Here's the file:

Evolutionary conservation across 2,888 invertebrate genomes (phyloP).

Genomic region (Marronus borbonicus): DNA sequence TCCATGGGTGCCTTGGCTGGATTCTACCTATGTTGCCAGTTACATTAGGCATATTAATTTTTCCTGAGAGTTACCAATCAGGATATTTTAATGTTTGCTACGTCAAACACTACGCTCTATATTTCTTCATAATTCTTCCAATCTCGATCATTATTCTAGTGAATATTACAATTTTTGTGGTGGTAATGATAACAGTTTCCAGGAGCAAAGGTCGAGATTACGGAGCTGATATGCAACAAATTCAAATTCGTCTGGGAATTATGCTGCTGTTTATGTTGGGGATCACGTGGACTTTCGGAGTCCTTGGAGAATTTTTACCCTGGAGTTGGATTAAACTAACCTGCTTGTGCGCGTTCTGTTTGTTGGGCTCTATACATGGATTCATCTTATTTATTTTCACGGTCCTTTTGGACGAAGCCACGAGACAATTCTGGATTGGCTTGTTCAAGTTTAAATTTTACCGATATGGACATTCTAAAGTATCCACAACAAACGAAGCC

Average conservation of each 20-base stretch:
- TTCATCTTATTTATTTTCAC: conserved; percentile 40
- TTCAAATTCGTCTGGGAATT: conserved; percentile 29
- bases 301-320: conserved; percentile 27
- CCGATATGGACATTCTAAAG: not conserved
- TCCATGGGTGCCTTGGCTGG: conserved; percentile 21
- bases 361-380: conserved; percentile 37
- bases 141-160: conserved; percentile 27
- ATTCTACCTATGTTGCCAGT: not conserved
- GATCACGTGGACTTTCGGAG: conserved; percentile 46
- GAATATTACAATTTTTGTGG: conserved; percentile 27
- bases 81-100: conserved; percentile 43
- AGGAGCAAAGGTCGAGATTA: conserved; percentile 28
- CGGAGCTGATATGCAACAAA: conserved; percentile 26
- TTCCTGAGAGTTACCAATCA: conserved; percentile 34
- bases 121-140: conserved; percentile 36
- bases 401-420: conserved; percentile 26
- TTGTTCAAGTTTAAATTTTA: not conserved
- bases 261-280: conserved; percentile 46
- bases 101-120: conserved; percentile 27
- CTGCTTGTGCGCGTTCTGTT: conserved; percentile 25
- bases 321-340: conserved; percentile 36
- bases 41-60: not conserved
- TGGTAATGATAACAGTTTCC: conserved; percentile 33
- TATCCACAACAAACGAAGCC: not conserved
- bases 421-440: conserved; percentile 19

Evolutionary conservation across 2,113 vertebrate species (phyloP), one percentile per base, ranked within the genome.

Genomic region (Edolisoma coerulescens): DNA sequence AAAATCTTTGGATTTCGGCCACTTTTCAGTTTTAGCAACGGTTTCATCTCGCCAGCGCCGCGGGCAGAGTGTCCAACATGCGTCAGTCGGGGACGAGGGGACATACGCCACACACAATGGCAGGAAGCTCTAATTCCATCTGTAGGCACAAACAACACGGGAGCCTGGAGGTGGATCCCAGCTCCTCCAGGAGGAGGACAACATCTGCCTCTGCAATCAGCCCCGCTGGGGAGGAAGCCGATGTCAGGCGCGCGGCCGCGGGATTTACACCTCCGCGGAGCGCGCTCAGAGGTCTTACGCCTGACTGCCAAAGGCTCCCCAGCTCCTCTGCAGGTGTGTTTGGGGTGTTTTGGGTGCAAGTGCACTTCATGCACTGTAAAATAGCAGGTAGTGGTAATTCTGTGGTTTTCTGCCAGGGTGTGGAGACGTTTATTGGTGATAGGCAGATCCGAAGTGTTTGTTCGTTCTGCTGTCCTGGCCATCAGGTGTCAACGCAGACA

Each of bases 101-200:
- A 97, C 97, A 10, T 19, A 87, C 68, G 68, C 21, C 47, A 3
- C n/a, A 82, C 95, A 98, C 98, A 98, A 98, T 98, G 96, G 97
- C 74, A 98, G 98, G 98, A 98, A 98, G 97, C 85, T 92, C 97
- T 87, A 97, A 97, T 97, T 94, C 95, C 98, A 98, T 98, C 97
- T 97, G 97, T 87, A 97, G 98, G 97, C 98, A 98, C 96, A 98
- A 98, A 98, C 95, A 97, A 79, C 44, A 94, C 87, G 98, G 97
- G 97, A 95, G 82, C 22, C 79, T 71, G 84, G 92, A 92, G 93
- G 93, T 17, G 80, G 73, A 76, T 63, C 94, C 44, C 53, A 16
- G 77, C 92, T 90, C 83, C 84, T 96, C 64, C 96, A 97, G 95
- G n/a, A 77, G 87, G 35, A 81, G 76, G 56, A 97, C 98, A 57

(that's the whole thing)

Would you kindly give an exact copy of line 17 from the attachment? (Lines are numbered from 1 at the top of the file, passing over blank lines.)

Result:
- TTCCTGAGAGTTACCAATCA: conserved; percentile 34